Blood Pressure Responses to Acute and Chronic Exercise Are Related in Prehypertension

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Abstract

Purpose

Aerobic exercise is recommended as a way to prevent hypertension. However, about 25% of individuals receive minimal antihypertensive benefits associated with chronic exercise training. Thus, we attempt to identify those “nonresponders” to chronic exercise on the basis of their blood pressure (BP) responses to acute exercise (single session). Our primary objective was to correlate the magnitude of BP decrease after acute exercise to the magnitude of BP reduction after chronic exercise. Our secondary objective was to examine the correlates of BP reduction after acute and chronic exercise.

Methods

Seventeen prehypertensive (120 to 139/80 to 89 mm Hg) males and females (45–60 yr old) underwent acute exercise assessments before an 8-wk walking/jogging program (four times per week, 30 min per session, 65% maximum oxygen consumption). BP, hemodynamics, HR variability, and baroreflex sensitivity were assessed before and after acute exercise and chronic training.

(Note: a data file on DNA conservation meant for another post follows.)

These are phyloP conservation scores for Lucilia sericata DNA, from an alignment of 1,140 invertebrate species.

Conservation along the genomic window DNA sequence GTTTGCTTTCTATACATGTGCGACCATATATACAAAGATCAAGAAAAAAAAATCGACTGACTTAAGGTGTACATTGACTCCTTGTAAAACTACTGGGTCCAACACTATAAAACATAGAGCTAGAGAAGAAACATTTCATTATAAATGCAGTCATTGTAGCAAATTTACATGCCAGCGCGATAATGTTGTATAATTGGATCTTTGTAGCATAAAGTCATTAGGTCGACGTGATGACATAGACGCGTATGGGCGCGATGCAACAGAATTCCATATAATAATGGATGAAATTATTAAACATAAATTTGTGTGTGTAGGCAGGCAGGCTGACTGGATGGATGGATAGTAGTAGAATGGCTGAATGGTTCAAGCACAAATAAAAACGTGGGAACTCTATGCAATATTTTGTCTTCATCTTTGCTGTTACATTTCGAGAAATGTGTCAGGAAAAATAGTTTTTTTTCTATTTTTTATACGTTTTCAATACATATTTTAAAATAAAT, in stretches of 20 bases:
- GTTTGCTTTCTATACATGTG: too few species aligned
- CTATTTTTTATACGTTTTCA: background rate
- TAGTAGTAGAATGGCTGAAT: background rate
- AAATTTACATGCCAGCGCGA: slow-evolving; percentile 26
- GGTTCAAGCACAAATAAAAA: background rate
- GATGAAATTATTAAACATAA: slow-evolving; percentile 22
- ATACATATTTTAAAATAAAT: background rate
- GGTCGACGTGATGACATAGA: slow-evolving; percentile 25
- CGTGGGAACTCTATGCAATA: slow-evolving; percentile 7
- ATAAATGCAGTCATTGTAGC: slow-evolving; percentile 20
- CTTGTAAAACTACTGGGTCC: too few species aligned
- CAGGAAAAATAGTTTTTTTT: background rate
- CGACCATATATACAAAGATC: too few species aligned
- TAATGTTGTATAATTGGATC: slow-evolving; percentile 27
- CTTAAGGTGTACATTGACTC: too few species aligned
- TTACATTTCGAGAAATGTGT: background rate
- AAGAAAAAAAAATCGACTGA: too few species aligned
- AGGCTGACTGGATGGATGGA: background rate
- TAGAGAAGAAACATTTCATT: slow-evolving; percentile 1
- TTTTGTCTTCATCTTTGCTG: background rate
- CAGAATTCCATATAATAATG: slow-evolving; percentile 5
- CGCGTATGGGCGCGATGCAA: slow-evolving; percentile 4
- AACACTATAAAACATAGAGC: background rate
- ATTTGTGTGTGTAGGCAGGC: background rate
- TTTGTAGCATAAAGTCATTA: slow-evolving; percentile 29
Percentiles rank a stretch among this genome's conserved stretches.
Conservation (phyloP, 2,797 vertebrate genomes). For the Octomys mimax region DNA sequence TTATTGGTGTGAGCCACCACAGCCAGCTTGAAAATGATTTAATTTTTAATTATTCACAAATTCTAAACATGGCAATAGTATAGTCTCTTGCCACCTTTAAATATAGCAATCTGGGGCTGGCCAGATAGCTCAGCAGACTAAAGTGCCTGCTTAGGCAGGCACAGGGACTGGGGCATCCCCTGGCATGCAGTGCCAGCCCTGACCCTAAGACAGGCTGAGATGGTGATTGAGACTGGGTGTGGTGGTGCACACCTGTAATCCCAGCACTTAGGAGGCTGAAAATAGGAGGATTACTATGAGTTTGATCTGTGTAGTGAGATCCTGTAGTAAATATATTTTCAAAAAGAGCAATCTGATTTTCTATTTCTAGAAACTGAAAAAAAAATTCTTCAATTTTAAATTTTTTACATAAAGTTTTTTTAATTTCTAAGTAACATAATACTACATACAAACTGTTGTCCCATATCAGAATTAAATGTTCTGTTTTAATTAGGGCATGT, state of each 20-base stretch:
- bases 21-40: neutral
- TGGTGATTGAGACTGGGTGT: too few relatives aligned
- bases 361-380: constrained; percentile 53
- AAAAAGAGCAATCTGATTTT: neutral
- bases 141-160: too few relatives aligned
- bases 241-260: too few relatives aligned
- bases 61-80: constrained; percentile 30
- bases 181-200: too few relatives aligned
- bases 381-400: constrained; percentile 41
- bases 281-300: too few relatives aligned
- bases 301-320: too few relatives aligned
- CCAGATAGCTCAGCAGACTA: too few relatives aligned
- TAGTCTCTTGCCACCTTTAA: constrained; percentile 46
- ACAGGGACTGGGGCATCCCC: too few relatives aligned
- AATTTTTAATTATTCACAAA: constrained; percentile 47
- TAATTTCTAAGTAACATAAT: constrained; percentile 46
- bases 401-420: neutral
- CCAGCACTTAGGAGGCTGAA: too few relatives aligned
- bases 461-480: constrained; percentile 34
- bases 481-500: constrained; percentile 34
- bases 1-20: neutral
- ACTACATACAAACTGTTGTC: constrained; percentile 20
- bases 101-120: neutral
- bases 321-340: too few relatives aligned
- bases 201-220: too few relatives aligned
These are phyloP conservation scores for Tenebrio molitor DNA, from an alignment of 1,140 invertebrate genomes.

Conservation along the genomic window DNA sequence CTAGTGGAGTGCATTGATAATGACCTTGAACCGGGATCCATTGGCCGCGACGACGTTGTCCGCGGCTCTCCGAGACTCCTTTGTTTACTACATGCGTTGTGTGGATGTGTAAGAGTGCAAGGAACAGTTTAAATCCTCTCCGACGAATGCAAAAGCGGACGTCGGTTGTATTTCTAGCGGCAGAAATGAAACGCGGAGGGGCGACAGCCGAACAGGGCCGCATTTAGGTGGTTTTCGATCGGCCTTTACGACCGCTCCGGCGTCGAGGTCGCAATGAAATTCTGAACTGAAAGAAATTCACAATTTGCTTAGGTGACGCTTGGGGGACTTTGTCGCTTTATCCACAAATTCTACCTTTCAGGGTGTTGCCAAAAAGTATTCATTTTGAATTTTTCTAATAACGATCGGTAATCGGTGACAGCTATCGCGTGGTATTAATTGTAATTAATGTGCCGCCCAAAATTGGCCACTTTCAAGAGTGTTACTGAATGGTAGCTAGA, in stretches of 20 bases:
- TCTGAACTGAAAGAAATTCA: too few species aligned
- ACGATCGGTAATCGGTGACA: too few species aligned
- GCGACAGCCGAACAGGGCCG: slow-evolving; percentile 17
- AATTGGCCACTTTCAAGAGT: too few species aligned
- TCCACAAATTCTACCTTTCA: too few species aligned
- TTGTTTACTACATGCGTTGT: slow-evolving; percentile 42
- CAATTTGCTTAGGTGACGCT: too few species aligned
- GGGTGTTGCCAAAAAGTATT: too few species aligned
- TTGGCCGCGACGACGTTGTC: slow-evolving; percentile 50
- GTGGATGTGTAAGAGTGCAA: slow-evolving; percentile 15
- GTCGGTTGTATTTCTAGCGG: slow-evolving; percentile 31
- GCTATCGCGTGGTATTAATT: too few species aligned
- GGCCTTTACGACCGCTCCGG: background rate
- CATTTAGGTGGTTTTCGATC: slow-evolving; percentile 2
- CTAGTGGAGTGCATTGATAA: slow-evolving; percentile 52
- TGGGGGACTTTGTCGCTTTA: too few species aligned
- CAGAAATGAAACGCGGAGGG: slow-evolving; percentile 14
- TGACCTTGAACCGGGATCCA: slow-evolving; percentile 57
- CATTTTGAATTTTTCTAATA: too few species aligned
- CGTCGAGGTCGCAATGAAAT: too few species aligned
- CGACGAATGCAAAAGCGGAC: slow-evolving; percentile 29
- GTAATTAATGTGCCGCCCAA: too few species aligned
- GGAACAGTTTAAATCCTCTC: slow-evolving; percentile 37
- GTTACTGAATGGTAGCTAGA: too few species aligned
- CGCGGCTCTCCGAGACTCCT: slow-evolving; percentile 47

Results

BP was significantly reduced −7.2 ± 1.2/−4.2 ± 1.0 and −7.0 ± 1.4/−5.2 ± 1.2 mm Hg relative to baseline after acute (30 min at 65% maximum oxygen consumption) and chronic exercise, respectively (P < 0.01). The magnitude of change in systolic BP after acute exercise was strongly correlated with change in resting systolic BP after chronic training, r = 0.89, P < 0.01. A similar correlation was observed with diastolic BP, r = 0.75, P < 0.01. After acute exercise, significant reductions in total power (ms2) and baroreflex sensitivity were observed in both sexes (P < 0.01). However, after chronic exercise, only men demonstrated a significant reduction in the low-frequency-to-high-frequency ratio (−36%), P < 0.01.

Conclusions

The magnitude of the acute BP-lowering with exercise may predict the extent of BP lowering after chronic training interventions in prehypertensive individuals.

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